6.5. My Computer Won't Stop Rebooting
Newer Linux users are fascinated by the chance to experiment with different components. For the most part, careful experiments should be encouraged in a test environment. How else can we learn Linux? But there are mistakes that can annoy the heck out of us, including the Linux computer that won't stop rebooting.
Grouped in this section are three low-level annoyances associated with the boot process:
These annoyances are normally associated with configuration problems in boot files. The first two of these annoyances are straightforward, as they relate to the default runlevel on your computer. In each of these cases, you'll almost certainly have to boot with a rescue disk or a system such as Knoppix, as described in the previous annoyance.
On occasion, these annoyances may be related to hardware issues. In those cases, you'll see similar behavior when you use a rescue disk or a system such as Knoppix to boot your system.
6.5.1. The Computer Starts and Then Shuts Down
This annoyance is often easy to fix. Once you've booted with a rescue disk and mounted the root directory (/), the first thing to check is the default runlevel as defined in /etc/inittab. If it's 0, as shown here, all you need to do is restore the proper default runlevel, such as 2 for Debian, or 3 or 5 for Red Hat/Fedora or SUSE:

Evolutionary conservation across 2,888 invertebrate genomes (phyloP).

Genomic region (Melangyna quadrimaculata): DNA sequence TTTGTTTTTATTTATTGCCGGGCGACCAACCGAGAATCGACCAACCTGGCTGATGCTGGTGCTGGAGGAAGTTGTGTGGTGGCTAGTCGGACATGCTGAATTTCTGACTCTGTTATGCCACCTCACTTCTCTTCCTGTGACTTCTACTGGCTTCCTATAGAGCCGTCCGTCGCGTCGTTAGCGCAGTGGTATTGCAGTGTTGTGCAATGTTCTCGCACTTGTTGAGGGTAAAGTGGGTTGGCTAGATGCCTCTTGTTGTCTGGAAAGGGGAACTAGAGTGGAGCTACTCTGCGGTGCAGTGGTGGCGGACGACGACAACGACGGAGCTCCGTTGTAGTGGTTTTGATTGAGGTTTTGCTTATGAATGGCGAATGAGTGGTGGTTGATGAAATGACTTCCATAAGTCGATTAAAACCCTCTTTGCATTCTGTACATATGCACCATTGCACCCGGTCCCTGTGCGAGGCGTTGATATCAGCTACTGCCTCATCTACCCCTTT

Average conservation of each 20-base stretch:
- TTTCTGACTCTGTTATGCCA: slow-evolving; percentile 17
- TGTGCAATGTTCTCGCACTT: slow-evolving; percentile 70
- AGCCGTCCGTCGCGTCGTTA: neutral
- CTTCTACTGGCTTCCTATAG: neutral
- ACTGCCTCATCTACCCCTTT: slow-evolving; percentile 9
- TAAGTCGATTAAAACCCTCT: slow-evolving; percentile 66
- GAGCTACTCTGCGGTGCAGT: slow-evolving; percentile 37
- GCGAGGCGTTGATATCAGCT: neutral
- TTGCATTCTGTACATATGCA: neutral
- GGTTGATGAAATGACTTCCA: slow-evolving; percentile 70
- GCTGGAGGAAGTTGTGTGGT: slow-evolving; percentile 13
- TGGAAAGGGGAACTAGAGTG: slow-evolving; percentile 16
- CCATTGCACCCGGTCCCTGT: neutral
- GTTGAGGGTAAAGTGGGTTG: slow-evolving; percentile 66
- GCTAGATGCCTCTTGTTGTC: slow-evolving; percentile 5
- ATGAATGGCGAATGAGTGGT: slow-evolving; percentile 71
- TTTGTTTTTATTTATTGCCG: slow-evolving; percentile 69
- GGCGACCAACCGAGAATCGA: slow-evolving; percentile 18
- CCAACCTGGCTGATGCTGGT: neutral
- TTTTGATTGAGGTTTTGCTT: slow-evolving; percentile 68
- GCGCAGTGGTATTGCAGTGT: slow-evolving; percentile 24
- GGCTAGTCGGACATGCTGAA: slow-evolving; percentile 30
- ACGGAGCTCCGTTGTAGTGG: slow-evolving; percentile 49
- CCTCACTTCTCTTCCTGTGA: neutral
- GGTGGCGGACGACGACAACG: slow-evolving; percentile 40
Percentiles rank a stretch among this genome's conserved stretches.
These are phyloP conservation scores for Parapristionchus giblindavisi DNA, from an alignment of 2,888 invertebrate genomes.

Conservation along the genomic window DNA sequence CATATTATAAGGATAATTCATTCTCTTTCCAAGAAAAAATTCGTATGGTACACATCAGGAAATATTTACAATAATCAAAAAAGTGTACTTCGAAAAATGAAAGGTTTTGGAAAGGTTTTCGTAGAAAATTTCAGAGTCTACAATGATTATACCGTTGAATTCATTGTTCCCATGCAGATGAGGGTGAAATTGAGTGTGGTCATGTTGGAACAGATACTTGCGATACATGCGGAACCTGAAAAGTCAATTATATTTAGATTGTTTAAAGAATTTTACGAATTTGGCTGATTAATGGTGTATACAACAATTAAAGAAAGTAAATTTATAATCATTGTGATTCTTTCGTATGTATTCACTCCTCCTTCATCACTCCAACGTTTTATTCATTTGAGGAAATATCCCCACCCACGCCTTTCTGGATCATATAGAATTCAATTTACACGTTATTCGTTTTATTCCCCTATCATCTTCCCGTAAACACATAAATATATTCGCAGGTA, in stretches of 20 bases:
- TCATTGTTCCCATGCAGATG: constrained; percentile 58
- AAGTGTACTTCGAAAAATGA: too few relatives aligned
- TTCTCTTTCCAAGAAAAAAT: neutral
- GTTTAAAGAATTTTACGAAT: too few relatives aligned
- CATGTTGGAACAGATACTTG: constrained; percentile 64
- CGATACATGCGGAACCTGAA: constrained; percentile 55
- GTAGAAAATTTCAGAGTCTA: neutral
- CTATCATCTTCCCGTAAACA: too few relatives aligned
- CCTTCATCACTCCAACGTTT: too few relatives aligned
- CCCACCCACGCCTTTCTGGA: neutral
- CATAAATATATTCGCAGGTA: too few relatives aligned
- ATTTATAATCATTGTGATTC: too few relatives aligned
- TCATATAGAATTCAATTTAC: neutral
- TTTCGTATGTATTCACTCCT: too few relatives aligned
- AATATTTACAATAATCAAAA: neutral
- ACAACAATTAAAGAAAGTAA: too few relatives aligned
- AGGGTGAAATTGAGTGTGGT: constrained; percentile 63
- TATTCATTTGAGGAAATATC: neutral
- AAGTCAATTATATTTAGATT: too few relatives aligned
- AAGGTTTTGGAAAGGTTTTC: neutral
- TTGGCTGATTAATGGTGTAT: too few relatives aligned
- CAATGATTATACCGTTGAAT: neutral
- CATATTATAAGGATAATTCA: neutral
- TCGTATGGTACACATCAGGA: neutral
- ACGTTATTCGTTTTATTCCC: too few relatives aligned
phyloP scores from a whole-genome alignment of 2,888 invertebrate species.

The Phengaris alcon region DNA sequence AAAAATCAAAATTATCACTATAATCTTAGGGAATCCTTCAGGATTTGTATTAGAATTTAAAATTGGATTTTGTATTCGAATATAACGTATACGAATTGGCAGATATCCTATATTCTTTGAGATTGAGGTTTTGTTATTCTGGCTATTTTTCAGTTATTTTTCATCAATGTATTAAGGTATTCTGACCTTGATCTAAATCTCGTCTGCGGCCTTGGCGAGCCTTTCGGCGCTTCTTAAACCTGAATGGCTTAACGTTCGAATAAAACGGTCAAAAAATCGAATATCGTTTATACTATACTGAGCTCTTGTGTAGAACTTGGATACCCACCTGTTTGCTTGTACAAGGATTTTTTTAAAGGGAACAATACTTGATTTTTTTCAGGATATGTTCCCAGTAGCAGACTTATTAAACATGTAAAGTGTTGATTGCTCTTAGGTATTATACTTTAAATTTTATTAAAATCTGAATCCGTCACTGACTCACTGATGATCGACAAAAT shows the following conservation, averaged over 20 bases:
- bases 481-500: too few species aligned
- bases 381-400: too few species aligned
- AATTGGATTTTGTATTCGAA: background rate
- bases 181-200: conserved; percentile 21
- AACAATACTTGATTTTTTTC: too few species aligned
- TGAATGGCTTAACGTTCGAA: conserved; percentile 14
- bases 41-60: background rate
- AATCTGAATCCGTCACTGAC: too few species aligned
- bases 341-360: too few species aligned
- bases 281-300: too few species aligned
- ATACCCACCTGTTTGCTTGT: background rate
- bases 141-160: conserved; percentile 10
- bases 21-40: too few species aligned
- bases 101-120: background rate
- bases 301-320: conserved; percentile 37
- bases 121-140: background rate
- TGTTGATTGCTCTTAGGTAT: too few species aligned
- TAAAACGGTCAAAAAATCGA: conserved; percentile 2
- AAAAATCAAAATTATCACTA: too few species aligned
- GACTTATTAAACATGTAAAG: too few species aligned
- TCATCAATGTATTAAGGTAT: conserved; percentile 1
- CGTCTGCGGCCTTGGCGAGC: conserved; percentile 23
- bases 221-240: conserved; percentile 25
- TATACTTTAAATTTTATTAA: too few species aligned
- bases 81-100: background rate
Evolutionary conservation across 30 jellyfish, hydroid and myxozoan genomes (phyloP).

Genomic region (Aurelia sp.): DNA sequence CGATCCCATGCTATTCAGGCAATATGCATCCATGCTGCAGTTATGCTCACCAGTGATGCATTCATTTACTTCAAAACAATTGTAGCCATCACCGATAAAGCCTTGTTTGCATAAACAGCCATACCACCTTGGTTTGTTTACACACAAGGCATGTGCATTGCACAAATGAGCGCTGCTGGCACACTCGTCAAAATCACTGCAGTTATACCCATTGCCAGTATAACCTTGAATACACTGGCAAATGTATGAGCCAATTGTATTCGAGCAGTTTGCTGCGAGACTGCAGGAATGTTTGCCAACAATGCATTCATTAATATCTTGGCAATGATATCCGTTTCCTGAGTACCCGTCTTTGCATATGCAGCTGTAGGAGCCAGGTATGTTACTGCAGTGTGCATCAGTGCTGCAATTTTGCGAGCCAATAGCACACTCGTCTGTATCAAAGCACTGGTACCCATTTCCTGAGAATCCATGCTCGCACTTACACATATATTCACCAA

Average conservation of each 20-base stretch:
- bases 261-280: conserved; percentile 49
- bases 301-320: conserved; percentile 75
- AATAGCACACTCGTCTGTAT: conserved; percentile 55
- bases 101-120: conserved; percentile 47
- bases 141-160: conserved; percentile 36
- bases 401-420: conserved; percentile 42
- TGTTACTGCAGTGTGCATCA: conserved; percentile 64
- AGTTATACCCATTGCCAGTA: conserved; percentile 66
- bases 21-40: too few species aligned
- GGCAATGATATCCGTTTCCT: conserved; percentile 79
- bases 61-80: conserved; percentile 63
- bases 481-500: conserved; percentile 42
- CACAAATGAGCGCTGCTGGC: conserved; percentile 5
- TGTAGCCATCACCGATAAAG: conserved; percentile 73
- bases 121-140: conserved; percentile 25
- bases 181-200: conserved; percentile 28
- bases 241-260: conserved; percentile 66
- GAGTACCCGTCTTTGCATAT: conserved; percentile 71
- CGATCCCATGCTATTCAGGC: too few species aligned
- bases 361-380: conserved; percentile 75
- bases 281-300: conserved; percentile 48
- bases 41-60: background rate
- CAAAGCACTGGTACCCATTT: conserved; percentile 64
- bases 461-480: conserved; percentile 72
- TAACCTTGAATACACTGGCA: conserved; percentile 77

If the id directive isn't set to 0, you may have a different problem that's described later in this annoyance.
6.5.2. The Computer Starts and Then Reboots
This annoyance is also often straightforward. Again, boot with an appropriate rescue disk. Proceed by checking the default runlevel in /etc/inittab. If it's 6, as shown here, restore the proper default runlevel, such as 2 for Debian or 3 or 5 for Red Hat/Fedora or SUSE:
If the id variable isn't set to 6, you may have a different problem described in the next section.
6.5.3. Something Weird Happens During the Boot Process
When Linux boots, it goes through more than just the /etc/inittab file. It reads the default runlevel and then starts the service scripts as defined in the associated /etc/rcx.d directory. While a problem here normally is associated with a configuration problem with a service, it's probably not serious.
If you want to add a program or script to the boot process, each distribution has a dedicated script in the /etc directory for this purpose.
Alternatively, most distributions have a user-definable script. You can use this script to add commands that you want applied to the computer during the boot process. For example, if you've configured a wireless network card using experimental code, you can add the command to start this card to the script. Various distributions define this script differently: